During the month of February, Americans see the heart as the symbol of love but February is not all about heart shaped candies and Cupid, it is also American Heart Month.  Though it is a great time to let your loved ones know how much you care about them, it is also a good time to show yourself the love and learn about your risks for heart disease and stay “heart healthy” for yourself and your loved ones.

According to the CDC and American Heart Association, Cardiovascular Disease (CVD) is the number one killer of women and men in the United States and is a leading cause of disability preventing Americans from working and enjoying family activities. While some risk factors are uncontrollable, there are many risk factors that can be controlled and/or prevented.


  • Age – More than 83% of heart related deaths are in people ages 65+
  • Gender – Men automatically have a higher risk
  • Heredity – If you have a close relative that has CVD, high blood pressure, diabetes or obesity you have a higher risk
  • Race – African-American, Native-American, Mexican-American and Native Hawaiians have been found to be at a higher risk of CVD than other races.   Studies show they often have other underlying health issues such as obesity, high blood pressure and diabetes which contributes to this increase.
  • Viral Heart Conditions – Viral infections can cause inflammation (a condition called Myocarditis).  Usually, this is no problem but in rare occurrences, it can cause weakening or damage to the heart.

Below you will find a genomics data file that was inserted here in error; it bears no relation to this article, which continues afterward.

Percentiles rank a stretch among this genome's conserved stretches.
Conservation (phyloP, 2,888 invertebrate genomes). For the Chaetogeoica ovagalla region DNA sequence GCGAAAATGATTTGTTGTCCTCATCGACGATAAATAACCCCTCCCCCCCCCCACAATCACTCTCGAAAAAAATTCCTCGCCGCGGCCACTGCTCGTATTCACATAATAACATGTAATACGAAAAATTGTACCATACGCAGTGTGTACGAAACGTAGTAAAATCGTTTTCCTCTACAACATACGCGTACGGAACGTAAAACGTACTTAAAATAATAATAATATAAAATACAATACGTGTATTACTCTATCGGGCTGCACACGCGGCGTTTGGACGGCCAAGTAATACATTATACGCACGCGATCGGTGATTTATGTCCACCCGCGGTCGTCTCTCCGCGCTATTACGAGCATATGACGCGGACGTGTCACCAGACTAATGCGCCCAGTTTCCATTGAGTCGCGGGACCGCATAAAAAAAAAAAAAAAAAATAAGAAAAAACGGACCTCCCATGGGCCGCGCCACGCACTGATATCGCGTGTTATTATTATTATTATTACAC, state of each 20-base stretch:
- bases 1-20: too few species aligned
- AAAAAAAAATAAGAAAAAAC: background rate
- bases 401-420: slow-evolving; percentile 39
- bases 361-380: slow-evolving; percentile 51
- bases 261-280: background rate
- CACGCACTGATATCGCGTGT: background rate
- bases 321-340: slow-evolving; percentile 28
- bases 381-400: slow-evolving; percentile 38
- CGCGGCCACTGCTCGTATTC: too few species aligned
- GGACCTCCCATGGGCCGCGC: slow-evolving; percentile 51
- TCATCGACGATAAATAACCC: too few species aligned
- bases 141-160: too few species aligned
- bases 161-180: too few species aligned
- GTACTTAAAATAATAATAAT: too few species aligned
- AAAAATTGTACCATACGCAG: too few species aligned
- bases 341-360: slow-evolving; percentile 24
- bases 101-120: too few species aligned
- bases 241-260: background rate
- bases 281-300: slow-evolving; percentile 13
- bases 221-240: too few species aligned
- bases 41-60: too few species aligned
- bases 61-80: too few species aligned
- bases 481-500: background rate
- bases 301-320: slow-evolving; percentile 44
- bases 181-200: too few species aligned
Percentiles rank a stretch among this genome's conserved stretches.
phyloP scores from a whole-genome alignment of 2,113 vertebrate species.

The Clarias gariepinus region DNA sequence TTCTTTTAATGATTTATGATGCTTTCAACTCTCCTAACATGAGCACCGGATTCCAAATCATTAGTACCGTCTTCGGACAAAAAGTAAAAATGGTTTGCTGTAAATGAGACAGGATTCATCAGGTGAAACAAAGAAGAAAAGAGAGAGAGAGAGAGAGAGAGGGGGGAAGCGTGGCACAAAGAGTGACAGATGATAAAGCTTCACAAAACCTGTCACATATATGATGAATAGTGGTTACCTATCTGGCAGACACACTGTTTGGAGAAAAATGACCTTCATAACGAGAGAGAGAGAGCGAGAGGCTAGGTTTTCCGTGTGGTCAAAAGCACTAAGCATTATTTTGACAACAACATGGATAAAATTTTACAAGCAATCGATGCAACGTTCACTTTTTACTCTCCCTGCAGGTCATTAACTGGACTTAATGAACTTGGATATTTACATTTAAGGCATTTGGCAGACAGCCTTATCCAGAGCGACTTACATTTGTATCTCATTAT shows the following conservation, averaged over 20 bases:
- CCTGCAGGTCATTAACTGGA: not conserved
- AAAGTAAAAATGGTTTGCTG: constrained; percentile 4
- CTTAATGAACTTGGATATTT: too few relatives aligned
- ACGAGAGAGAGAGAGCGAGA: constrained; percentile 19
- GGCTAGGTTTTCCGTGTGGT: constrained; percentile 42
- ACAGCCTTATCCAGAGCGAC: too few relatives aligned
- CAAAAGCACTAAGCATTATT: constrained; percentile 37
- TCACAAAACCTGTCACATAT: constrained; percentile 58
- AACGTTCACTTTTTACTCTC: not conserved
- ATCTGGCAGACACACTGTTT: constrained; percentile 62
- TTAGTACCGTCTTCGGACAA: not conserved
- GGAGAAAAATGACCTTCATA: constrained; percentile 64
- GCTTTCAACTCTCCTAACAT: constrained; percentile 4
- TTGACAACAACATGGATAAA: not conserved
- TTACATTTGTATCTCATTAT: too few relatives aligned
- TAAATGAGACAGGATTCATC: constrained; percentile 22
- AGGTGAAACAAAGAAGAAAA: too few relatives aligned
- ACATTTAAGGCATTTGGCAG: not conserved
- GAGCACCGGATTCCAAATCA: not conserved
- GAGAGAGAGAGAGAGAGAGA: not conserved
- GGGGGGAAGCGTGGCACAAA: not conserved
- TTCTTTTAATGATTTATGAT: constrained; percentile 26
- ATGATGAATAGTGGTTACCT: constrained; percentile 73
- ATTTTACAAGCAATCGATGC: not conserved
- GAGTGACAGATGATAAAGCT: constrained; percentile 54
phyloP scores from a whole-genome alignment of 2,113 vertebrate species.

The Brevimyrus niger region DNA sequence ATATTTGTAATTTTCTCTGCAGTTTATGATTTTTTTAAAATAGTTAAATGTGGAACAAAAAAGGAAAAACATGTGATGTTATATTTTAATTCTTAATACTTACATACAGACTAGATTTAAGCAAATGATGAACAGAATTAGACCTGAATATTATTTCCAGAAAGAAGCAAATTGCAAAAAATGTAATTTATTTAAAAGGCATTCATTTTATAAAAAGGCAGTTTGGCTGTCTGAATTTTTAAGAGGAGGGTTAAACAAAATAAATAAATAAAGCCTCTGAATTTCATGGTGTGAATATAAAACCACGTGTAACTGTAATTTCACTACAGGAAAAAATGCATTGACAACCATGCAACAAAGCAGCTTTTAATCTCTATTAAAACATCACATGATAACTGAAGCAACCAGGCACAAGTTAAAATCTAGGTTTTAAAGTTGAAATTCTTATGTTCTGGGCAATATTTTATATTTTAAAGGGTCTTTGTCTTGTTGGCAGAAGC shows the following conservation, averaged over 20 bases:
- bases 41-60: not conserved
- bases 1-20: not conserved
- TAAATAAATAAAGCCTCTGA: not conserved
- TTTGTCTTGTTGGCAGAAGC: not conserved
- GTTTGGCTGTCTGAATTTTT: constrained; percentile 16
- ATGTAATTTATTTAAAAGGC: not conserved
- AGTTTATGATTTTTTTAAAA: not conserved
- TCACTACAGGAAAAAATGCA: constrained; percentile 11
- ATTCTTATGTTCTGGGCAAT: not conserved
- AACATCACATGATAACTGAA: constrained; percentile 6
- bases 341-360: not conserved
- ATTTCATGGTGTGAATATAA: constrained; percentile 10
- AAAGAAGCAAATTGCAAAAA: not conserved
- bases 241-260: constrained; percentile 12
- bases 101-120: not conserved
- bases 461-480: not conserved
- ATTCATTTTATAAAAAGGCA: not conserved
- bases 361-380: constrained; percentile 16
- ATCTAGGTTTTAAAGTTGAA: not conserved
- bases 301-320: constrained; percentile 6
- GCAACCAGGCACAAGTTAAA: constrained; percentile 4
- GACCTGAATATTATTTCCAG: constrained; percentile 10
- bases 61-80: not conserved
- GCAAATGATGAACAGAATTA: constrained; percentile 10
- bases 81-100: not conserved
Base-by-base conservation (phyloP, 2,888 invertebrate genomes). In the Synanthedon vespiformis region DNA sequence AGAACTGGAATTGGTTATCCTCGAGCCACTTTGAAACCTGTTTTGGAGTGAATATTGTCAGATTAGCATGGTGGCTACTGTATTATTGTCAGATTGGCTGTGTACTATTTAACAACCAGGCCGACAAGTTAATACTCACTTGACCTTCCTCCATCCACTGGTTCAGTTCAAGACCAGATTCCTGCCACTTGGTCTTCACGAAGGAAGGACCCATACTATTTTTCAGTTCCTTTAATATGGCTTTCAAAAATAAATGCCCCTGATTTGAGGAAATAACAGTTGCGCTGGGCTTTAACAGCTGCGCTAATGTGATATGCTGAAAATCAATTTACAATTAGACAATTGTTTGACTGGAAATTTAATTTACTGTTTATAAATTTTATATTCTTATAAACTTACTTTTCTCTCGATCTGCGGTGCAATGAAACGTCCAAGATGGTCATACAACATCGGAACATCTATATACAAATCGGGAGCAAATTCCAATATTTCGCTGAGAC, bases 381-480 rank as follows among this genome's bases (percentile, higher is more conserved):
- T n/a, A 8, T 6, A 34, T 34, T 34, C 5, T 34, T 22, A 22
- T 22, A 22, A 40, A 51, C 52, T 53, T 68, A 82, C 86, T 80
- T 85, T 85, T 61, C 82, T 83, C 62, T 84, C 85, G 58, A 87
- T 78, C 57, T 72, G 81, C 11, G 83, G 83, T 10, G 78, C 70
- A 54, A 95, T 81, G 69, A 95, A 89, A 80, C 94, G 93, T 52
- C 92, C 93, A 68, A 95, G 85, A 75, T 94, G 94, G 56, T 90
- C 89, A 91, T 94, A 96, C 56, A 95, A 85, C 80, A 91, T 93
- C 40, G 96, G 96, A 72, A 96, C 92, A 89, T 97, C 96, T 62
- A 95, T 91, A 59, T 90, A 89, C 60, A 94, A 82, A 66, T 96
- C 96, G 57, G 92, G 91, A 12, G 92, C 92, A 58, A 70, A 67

Though these are some factors we cannot change, here are some ways that we can take control of our heart health.


  • Diet – Eat at healthy, well balanced diet:  4-5 servings of fruits and vegetables, lean protein, whole grains, healthy fats and limit sugary, fatty and processed foods.  Limit alcohol intake.
  • Physical Activity – Moderate to high intensity movement 30 minutes at least 5 days a week.  Even little things like taking the stairs instead of the elevator, rake the yard instead of using a leaf blower, park in the furthest parking spaces, etc.  Also, find a friend to workout with – exercising with a buddy can help your mood and keeps you accountable.
  • Tobacco – Smoking – just don’t (or quit – it is never too late)
  • Obesity – Maintain a healthy weight and BMI (body mass index) – if need be, get a doctor’s assistance.
  • Medication Management – If you have high blood pressure, high cholesterol or diabetes keep in close contact with your physician and take your medications as directed.  Keeping these other diseases in check and greatly reduce your changes of CVD.
  • Sleep – Try to keep good sleep patterns and get 7 – 8 hours of sleep every day

When trying to become more heart conscious and healthy, don’t let yourself get overwhelmed.  Even addressing 1 – 2 of these risk factors can make a huge difference in your health and reduce your risk of CVD.  Also, if you need assistance in weight management or just need some encouragement and direction to get started with a heart healthy exercise regime, our certified professional trainers and fitness nutritionist are here to help.  For information contact us at 678-417-0880 ext. 8301 / info@atlantapersonalfitness.com

Paula Jamieson

Bodyrich Fitness Company

Certified Personal Trainer & Fitness Nutritionist





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